Before introducing the Asyad umbrella, each port was marketing its services independently- missing out on the opportunity of joining forces to offer a more comprehensive value proposition, deliver a full-suite solution and cater to different needs of the market.
Abdulrahman Salim Al Hatmi, Group CEO of Asyad, says: “Today, Asyad team is working on a business plan to identify the value proposition of each port. The Group’s role is to harness collective integration, connectivity and positive competitiveness among Omani ports. And it aims to turn its logistics assets into attractive opportunities for investors, to secure trade volumes for the industry and to maintain business growth.
On the freight side, Oman Rail Company, Oman Shipping Company, Oman Drydock Company are under Asyad’s purview. The Group has a two-pronged plan – one is to integrate the current portfolio of services including Oman Shipping, Oman Rail – in the future – and the trucking business, which will support assets and companies run by the private sector. This integration will result in providing its customers with an all-encompassing solution, making it more convenient and more efficient for them to do business in the Sultanate.
“Asyad also has a mission to grow and acquire business internationally by offering its services in logistics and freight outside Oman. The Group is studying the possibility of buying freight-oriented companies to complement our operations and solidify our competitive advantage,” Al Hatmi adds.
There has been some tangible results in the development of logistics sector during the last four years since the strategy came into being. For example, Oman’s rank on the World Bank’s recently released Logistics Performance Index (LPI) saw an improvement of 16 positions from 59 to 43. Such a jump is not possible without the multi-layered plan Asyad has designed and started implementing, from modifying regulations and procedures; to streamlining operations and governance; and to harnessing connectivity and integration of logistics assets.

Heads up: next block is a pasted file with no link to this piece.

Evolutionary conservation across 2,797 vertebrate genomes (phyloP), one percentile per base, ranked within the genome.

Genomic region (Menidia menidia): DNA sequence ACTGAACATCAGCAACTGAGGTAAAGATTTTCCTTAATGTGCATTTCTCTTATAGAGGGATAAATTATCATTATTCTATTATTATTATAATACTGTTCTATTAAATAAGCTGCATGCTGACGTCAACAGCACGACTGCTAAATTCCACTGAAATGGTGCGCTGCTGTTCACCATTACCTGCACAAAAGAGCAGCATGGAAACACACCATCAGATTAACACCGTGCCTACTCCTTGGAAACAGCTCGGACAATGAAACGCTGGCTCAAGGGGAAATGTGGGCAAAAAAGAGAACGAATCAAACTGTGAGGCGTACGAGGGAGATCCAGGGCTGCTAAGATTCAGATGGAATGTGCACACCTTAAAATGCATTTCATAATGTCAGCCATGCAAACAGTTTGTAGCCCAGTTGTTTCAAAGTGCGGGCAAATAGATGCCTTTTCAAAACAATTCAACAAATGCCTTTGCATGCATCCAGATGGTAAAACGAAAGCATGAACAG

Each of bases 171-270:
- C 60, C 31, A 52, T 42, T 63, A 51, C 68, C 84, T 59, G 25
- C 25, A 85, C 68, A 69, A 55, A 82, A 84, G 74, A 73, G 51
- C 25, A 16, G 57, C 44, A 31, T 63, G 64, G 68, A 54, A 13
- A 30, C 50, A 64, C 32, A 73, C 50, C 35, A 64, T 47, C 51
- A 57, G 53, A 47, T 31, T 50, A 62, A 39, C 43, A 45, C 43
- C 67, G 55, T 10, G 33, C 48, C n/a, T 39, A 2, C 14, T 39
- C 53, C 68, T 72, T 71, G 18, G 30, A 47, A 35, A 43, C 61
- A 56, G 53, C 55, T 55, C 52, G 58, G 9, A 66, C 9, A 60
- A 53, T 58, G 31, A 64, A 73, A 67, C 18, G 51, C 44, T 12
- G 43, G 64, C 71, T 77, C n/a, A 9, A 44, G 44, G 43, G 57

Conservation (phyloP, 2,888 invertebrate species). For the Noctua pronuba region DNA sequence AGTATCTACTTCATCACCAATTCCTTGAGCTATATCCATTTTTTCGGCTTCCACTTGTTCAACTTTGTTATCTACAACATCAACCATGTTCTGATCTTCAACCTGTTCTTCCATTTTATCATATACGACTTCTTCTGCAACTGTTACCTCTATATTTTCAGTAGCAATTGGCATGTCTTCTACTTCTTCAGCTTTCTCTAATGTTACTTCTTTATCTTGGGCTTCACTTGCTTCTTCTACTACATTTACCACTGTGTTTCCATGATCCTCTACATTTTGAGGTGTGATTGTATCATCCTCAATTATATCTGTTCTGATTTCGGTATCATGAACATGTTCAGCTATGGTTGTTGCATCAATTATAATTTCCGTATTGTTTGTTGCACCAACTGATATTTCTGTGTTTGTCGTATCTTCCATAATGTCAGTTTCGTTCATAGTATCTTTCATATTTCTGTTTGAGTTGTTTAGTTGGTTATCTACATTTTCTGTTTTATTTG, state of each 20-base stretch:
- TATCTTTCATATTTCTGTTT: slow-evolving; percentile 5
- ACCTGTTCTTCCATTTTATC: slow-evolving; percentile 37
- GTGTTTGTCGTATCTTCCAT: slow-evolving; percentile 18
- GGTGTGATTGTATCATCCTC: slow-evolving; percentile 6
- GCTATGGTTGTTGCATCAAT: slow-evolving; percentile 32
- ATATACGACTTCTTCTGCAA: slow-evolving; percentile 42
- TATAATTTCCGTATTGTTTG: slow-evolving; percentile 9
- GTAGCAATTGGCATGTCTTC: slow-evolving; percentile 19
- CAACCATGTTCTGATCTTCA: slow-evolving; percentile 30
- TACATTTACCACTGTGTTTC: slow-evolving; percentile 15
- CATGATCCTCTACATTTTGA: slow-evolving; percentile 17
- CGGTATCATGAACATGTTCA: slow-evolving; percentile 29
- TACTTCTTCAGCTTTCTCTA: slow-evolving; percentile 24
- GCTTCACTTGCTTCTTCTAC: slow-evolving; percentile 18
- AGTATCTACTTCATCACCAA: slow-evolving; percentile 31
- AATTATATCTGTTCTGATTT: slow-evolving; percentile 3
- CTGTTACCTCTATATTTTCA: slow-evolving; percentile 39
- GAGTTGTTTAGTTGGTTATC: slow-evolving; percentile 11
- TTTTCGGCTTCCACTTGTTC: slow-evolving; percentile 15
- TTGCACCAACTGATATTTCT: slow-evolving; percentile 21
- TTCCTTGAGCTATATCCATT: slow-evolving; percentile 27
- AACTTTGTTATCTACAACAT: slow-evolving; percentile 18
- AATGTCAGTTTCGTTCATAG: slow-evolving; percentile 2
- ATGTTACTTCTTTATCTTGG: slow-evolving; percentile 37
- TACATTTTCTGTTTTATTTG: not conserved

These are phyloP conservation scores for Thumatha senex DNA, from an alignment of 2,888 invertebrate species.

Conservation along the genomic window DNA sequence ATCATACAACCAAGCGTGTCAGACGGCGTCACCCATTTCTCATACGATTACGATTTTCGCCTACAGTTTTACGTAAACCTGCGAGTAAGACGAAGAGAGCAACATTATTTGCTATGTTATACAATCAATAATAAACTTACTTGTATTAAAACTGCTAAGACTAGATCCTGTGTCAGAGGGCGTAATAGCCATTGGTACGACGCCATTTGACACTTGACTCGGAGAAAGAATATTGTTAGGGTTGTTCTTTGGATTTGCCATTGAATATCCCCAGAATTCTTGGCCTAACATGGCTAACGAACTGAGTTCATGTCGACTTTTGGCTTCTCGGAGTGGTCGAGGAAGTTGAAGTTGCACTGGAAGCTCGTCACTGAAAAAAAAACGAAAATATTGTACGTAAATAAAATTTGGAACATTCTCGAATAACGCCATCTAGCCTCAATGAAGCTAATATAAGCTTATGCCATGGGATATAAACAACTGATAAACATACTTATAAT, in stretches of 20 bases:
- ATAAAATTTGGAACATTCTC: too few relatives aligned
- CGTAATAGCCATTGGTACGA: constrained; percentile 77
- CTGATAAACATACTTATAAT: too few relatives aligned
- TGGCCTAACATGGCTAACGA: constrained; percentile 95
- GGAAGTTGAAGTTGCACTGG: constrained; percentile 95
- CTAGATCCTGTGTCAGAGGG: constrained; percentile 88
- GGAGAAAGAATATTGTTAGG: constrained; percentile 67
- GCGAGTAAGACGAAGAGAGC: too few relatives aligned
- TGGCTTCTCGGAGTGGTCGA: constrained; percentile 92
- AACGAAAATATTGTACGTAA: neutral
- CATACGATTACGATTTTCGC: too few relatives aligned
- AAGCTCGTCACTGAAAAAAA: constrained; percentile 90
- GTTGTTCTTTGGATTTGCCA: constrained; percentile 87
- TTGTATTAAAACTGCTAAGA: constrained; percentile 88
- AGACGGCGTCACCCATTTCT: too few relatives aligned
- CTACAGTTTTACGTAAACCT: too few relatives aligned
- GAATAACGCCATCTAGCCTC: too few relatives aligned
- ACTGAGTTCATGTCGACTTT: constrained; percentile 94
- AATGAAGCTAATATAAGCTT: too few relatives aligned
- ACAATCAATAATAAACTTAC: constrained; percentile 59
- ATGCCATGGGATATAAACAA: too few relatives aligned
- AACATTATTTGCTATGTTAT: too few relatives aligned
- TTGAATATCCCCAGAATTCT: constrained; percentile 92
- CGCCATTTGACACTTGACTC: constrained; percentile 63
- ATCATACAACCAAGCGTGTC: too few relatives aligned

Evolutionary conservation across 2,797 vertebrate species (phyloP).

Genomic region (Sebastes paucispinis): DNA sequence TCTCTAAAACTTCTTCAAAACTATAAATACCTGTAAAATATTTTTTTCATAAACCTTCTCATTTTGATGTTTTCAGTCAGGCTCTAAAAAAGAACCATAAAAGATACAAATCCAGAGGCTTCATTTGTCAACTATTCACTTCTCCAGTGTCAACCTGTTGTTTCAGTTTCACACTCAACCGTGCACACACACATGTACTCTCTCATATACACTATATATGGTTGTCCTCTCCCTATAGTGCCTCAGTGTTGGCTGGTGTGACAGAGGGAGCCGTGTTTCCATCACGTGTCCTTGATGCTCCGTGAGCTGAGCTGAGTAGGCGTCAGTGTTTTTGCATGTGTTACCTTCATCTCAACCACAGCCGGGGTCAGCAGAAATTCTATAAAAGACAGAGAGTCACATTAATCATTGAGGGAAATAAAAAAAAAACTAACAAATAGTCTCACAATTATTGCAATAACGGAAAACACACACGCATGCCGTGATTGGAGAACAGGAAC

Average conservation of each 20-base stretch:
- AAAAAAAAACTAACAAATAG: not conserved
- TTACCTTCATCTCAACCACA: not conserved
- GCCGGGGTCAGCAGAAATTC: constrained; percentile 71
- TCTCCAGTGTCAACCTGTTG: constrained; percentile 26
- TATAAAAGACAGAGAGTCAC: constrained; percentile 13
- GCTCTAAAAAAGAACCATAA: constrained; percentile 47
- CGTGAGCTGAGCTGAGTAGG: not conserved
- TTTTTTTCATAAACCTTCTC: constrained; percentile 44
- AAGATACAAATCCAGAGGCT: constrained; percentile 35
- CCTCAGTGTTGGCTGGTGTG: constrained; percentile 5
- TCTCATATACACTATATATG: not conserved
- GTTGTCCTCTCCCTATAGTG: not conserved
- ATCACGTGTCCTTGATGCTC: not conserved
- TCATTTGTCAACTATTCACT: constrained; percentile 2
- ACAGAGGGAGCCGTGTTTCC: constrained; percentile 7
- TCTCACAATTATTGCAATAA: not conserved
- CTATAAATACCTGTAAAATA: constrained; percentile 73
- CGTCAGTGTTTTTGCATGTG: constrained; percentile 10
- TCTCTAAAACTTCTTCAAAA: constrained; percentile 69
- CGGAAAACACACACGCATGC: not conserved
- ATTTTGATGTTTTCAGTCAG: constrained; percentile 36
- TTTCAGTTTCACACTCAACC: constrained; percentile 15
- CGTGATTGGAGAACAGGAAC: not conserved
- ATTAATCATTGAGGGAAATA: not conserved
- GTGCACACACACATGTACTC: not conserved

Oman showed marked improvement in the efficiency of customs services and timeliness. These improvements drove Oman’s continued climb up the international rankings. Key initiatives that have contributed to Oman’s improved ranking include establishment of the border One-Stop-Shops for joint inspections, new rules for Bonded Warehouses, Introduction of the Authorised Economic Operator programme, Pre-Clearance of Goods by Customs and Risk-based import controls.
Other initiatives include preparations to join the International Road Transport Convention, enhancing partnership between public and private sectors through focus groups and forums and formation of the Oman Logistics Association to represent the interests of the logistics sector.
To further strengthen its logistics capabilities, Oman has introduced world-class guidelines and systems to make logistics an appealing profession for Omani youth and to attract international investors. The government’s logistics awareness programme aims to guide university and college students undertaking academic and applied research to address the needs of Oman’s logistics sector. The sector had 30,000 jobs when Oman started implementing the strategy. The total number of jobs in the sector went up to 84,000 which include 54,000 jobs created over the last four years.